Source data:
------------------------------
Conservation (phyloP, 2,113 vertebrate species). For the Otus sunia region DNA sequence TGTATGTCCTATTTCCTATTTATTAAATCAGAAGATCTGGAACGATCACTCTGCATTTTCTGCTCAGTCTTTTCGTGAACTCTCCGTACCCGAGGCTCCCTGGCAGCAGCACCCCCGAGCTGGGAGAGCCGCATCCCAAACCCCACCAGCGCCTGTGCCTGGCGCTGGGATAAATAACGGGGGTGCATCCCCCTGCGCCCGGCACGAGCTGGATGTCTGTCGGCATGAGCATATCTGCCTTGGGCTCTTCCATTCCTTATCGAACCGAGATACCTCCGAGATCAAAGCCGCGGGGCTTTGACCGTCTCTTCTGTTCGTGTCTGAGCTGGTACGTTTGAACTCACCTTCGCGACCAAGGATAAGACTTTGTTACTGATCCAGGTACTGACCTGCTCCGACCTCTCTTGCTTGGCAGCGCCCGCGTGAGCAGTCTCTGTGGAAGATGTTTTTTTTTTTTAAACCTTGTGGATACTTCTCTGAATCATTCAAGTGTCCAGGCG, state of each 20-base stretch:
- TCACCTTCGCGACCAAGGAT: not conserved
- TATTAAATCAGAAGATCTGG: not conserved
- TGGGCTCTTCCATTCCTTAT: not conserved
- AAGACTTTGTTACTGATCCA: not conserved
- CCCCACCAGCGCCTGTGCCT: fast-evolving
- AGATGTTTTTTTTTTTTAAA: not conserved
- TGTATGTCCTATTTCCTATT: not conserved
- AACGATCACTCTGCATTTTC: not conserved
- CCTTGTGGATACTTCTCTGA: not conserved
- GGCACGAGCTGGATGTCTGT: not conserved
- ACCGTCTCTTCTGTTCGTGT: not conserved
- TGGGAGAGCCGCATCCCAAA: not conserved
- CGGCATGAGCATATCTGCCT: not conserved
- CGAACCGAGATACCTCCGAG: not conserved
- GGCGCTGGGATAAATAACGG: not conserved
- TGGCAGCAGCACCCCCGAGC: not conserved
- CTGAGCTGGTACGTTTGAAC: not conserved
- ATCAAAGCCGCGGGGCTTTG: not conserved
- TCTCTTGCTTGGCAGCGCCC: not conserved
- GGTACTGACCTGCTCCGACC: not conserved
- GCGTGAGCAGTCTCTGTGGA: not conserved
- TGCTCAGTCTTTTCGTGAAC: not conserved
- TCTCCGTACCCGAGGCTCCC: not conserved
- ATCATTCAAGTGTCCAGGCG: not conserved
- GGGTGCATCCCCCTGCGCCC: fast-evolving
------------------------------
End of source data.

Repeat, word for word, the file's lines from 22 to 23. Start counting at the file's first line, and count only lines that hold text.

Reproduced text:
- GCGTGAGCAGTCTCTGTGGA: not conserved
- TGCTCAGTCTTTTCGTGAAC: not conserved